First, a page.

Most likely, they came from impulse purchases at the garden center, which I put away upon getting home and promptly forgot about. Anyway, a stash like that shouldn't go to waste, so I hung them out.
The northwest corner of my garden seemed like a good place; the houses are facing south/southeast, so they'll get the first rays of light in the morning, and when the leaves come on the trees, that corner of the garden is shady throughout the afternoon.
You can just barely make them out; it'll be fun to see whether there'll be any takers:
I think I'm probably a little late for this nesting season though. Some chickadees already have their nest well underway in the neighbor's nest box.
As for the rest of the garden, I had a nice surprise when I removed the row cover from the main bed. The greens I planted last autumn overwintered pretty well and have started growing again over the last few weeks:
and some raddichio.
They've been under 2 layers of row cover and a poly tunnel all winter, and along with the fact that we didn't get a lot of really cold weather, they faired pretty well. I got a pretty good harvest, and should get a couple more before I start spring planting in another 10 days or so.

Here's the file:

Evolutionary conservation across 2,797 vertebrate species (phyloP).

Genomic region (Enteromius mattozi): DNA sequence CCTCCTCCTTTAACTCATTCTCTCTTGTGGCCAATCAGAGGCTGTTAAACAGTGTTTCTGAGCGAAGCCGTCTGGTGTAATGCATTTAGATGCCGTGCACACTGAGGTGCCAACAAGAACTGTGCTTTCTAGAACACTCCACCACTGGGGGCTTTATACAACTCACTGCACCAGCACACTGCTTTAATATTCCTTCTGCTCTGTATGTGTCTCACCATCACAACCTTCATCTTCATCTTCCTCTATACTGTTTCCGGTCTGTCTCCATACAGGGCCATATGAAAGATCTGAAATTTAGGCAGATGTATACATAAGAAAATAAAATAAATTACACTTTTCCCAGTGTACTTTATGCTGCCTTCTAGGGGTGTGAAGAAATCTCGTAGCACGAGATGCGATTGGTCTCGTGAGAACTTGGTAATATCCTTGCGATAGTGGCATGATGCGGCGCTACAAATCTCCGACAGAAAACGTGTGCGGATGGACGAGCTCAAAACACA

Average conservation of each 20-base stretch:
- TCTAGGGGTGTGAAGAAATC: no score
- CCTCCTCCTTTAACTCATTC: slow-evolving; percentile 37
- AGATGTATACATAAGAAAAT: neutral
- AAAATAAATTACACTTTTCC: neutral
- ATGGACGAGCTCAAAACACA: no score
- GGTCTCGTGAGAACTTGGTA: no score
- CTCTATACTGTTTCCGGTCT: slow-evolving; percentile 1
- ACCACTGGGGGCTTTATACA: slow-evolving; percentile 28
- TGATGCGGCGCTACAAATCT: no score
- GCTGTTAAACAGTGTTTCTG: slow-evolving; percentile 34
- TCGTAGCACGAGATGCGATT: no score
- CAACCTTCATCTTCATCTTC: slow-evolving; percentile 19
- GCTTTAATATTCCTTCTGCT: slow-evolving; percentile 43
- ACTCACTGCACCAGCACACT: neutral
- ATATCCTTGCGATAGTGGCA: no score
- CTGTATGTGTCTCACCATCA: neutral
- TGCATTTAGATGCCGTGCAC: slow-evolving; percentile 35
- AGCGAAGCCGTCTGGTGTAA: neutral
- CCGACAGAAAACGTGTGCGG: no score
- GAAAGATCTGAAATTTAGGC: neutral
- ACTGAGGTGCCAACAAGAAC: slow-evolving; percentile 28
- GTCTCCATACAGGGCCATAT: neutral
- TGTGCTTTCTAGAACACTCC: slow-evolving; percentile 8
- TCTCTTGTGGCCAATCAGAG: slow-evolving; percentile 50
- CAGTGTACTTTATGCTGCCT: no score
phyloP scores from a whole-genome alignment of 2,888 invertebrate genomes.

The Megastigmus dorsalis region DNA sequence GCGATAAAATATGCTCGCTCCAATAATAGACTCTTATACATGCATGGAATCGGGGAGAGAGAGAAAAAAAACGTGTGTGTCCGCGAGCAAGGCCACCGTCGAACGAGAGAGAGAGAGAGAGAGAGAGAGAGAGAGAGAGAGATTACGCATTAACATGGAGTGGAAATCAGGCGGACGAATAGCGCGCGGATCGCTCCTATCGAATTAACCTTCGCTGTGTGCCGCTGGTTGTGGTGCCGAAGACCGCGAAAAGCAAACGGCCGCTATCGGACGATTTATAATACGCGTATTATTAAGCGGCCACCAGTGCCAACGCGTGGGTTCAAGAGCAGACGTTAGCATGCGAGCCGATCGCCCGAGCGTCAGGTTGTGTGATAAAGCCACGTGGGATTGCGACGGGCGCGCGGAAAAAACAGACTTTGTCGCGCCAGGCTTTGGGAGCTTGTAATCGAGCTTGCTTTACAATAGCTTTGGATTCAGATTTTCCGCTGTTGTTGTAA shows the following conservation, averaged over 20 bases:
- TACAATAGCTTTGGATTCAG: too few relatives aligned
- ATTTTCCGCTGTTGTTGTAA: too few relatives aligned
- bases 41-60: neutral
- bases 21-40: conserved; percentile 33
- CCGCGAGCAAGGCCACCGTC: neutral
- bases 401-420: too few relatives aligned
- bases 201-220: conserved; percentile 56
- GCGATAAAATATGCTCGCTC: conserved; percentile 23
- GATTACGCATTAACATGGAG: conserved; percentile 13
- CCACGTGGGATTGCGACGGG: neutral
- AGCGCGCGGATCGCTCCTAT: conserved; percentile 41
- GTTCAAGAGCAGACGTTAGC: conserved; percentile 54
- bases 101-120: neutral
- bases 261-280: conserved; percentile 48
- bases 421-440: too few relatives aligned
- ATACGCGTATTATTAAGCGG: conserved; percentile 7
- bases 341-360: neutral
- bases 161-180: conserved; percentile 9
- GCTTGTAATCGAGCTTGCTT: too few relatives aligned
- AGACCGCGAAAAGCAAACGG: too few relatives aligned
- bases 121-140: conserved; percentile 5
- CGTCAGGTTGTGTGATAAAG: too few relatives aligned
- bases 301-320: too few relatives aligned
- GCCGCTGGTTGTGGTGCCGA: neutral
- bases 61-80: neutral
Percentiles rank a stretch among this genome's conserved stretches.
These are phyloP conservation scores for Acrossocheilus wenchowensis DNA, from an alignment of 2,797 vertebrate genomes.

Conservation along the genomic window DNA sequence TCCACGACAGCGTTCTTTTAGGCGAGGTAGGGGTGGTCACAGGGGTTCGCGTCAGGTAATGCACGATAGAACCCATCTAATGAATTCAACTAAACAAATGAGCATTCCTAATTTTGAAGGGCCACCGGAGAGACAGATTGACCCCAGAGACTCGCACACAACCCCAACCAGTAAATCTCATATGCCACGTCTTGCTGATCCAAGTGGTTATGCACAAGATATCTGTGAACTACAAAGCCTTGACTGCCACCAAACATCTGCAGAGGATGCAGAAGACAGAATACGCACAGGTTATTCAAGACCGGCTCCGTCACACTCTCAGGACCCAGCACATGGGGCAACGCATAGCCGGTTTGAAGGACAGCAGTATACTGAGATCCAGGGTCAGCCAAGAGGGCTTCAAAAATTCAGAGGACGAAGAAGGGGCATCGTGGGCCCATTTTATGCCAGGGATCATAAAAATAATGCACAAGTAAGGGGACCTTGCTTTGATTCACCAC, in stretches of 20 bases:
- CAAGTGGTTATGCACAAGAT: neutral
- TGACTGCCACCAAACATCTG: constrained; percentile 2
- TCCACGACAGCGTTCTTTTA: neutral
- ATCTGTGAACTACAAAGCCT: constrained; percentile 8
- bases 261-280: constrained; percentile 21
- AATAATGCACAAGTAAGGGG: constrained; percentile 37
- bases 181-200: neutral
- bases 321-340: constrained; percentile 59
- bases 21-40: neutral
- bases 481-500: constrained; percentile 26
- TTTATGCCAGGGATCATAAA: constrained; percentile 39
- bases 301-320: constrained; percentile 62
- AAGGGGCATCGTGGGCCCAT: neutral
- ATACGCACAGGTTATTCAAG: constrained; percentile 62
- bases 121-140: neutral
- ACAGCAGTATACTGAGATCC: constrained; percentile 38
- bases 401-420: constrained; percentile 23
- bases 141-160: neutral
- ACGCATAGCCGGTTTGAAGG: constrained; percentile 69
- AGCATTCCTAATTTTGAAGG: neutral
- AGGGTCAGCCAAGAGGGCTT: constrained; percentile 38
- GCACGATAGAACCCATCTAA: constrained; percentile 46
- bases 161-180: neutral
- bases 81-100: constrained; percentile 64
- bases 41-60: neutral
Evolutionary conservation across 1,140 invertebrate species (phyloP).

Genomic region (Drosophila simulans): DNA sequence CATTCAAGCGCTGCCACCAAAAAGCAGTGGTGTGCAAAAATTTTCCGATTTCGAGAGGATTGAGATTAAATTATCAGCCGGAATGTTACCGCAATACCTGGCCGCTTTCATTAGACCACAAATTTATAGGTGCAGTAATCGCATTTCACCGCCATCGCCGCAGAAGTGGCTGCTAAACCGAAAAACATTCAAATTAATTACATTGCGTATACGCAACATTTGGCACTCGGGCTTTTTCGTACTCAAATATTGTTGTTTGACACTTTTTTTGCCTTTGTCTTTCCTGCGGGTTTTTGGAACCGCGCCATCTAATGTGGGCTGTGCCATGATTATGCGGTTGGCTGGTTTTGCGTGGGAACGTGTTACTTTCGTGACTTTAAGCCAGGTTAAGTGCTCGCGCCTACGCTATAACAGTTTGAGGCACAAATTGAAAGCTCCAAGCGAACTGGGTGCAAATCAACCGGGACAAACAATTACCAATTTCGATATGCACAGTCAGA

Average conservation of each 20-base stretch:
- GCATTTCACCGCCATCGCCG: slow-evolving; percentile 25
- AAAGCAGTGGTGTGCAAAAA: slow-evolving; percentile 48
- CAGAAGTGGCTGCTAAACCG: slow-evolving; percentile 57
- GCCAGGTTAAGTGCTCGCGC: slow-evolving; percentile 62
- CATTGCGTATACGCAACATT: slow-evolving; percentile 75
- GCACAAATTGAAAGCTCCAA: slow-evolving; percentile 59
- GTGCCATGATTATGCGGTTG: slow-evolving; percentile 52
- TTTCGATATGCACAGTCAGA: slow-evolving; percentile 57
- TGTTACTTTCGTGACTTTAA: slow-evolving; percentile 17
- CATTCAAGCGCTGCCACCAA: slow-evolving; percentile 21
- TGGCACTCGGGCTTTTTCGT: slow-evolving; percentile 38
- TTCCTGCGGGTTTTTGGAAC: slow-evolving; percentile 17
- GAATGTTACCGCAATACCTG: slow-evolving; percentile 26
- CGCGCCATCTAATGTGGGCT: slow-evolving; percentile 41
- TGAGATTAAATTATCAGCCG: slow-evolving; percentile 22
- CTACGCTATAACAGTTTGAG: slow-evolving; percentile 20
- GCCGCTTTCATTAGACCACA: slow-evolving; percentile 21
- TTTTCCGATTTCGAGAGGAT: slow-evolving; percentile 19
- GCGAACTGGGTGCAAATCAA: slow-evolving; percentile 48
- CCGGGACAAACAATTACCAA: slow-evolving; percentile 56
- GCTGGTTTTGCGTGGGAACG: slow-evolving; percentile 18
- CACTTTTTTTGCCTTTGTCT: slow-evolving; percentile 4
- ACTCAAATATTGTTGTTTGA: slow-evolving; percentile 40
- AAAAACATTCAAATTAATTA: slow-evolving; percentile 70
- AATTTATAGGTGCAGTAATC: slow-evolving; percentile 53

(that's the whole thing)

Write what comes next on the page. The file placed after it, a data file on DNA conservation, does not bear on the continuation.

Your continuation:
The garlic is doing its thing. This is a hard neck variety, and I'm looking forward to garlic scapes, come June:
If you're wondering what all the drinking straws are about, most of them have fallen over, but I stuck them in the soil upright when I planted the garlic to deter the cats from digging there. They seem to love smooth, freshly worked soil, but once there's an obstacle course of straws or sticks, they lose interest. As the plants grow, they become their own obstacle course...if that makes any sense.
As I mentioned, I'm waiting another 10 - 14 days to plant the bulk of my spring crops, but I've put in peas, favas, and potatoes already.
Two years ago, I built a potato cage, which was fun and rather spectacular, I had high, high hopes, but I got a small harvest.
Last year I switched to these "grow bags", which are containers made out of a thick black cloth that allows some air and moisture circulation. I got a very small harvest.
But, I'm trying again...who knows maybe third time's a charm. Anyone have any potato-growing tips?
The good thing about the grow bags it that they save on real estate in the garden beds.